The awareness of sin used to be our shadow. Christians hated sin, feared it, fled from it, grieved over it. Some of our grandparents agonized over their sins; a man who lost his temper might wonder whether he could still go to Holy Communion. A woman who for years envied her more attractive and intelligent sister might worry that this sin threatened her very salvation.

But now the shadow has faded. Nowadays, the accusation you have sinned is often said with a grin and a tone that signals an inside joke. At one time, this accusation still had the power to jolt people. Catholics lined up to confess their sins; Protestant preachers rose up to confess our sins. And they did it regularly. Their view was that confessing our sin is like taking out the garbage: once is not enough. As a child growing up in the fifties among Western Michigan Calvinists, I think I heard as many sermons about sin as I did about grace. The assumption in those days seemed to be that you could not understand either without understanding both.

Many American Christians recall sermons in which preachers got visibly angry over a congregation's sin. When these preachers were in full cry, they would make red-faced, finger-pointing, second-person plural accusations: "You are sinners-filthy, miserable, greasy sinners!" Occasionally, these homiletical indictments veered awfully close to the second-person singular.

Of course, the old preachers sometimes appeared to forget that their audience included sincere and mature believers. (You wondered what language they would have saved for Himmler or Stalin!) Such preachers were also capable of sounding self-righteous: their own hearts were pure, they wanted you to believe, and even when they were adolescent they yearned much less for sex than for Sunday school.

Still, you were never in doubt what these preachers were talking about. They were talking about sin. In today's group confessionals it is harder to tell. The newer language of Zion fudges: "Let us confess our problem with human relational adjustment dynamics, and especially our feebleness in networking." Or, "I'd just like to share that we just need to target holiness as a growth area." Where sin is concerned, people mumble now.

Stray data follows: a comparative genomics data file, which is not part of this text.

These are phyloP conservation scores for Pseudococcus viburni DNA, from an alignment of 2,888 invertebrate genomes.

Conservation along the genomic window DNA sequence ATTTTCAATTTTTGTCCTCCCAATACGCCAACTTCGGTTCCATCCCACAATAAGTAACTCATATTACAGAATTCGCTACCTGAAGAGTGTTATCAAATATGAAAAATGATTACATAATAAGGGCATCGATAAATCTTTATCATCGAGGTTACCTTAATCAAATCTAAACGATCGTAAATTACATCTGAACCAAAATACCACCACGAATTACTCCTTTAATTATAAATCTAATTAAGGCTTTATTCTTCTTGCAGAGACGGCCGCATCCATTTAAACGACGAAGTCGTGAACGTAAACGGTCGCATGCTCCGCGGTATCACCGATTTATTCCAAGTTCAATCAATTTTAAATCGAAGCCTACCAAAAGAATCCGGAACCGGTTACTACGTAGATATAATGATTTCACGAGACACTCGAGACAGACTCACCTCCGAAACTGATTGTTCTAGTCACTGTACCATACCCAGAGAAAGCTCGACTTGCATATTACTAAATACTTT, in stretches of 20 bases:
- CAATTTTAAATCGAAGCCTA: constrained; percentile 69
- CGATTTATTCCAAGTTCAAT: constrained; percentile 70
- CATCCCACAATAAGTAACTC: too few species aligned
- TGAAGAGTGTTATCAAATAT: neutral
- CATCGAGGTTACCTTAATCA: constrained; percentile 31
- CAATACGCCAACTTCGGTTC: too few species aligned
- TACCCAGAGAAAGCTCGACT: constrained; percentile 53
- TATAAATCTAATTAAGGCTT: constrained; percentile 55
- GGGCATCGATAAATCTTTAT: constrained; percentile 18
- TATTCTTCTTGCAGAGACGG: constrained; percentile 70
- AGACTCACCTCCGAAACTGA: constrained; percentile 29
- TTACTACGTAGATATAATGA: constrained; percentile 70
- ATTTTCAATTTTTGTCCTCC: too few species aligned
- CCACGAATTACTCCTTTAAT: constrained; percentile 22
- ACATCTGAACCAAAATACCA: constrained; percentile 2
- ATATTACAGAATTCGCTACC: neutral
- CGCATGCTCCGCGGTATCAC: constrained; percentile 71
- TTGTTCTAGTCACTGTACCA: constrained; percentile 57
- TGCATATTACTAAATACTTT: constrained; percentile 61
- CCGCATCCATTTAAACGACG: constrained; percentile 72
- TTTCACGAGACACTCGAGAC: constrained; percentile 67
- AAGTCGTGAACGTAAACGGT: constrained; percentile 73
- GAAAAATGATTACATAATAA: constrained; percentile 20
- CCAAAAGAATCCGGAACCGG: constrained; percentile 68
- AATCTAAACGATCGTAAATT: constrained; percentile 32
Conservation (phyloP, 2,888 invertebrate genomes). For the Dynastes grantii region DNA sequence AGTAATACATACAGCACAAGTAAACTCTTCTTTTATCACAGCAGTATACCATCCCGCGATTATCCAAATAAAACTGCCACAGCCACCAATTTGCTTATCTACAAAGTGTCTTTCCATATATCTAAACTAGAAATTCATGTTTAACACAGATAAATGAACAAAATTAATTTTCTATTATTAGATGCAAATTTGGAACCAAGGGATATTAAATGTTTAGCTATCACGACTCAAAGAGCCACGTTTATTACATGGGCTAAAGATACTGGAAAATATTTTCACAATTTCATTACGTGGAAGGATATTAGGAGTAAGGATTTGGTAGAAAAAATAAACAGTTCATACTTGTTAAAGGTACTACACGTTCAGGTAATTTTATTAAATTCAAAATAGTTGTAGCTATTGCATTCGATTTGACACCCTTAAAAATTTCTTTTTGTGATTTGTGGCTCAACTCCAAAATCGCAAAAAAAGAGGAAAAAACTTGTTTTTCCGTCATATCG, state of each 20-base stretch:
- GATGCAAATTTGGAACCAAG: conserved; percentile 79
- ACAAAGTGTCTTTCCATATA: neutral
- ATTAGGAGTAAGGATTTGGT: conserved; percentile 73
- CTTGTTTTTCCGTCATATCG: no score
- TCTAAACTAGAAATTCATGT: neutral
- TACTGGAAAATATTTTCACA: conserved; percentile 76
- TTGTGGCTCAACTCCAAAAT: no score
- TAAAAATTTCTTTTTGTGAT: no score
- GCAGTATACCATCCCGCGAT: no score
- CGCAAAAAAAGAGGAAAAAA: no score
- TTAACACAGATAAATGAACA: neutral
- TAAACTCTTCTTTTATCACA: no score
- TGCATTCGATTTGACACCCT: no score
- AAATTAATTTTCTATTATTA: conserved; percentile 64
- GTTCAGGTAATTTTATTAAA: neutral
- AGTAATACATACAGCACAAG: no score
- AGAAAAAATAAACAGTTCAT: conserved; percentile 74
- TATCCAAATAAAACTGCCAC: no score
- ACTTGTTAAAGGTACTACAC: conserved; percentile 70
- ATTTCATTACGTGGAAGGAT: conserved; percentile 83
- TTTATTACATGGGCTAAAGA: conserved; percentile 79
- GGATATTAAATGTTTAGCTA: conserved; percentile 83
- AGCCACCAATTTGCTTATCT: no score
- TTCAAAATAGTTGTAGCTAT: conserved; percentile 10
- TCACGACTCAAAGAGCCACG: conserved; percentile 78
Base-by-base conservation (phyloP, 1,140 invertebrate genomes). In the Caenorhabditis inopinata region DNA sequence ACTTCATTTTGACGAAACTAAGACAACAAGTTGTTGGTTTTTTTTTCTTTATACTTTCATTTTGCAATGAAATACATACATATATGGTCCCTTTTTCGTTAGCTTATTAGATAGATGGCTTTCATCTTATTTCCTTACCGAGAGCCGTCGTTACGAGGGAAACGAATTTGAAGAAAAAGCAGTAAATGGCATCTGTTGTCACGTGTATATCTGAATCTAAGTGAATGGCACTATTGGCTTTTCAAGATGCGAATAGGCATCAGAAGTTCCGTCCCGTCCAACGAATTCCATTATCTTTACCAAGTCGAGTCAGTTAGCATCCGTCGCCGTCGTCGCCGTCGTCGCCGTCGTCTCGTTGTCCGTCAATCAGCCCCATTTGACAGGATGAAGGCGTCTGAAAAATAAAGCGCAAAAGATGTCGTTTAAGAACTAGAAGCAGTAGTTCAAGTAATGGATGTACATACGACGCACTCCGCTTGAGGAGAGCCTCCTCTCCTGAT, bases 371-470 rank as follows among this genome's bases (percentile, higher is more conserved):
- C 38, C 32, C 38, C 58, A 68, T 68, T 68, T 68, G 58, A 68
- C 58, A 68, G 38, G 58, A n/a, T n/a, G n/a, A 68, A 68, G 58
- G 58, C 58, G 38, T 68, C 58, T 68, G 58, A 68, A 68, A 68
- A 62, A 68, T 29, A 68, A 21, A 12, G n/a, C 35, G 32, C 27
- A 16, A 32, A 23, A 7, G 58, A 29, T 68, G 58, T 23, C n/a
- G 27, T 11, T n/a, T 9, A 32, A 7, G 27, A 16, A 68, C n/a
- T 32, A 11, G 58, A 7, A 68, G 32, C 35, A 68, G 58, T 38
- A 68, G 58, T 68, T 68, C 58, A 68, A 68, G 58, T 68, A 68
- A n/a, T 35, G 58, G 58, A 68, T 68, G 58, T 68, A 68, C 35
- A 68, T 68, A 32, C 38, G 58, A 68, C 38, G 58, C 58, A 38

Why should we speak up? The reason is that although traditional Christianity is true, its truth saws against the grain of much in contemporary culture and therefore needs constant sharpening. Christianity's major doctrines need regular restatement so that people may believe them, or believe them anew.

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But anyone who tries to recover the knowledge of sin these days must overcome long odds. To put it mildly, modern consciousness does not encourage moral reproach; in particular, it does not encourage self-reproach. Preachers mumble about sin. The other traditional custodians of moral awareness often ignore, trivialize, or evade it. Some of these evasions take time and training. As sociologist James Davison Hunter has observed, schoolteachers no longer say anything as pointed as "Stop it, please! You're disturbing the class!" for these are judgmental words. Instead, to a strong-armed youth who is rattling classroom windows with his tennis ball, educationally correct teachers put a sequence of caring questions: "What are you doing? Why are you doing it? How does doing this make you feel?"

The word sin, Hunter adds, now finds its home mostly on dessert menus. "Peanut Butter Binge" and "Chocolate Decadence" are sinful; lying is not. The measure for sin is caloric.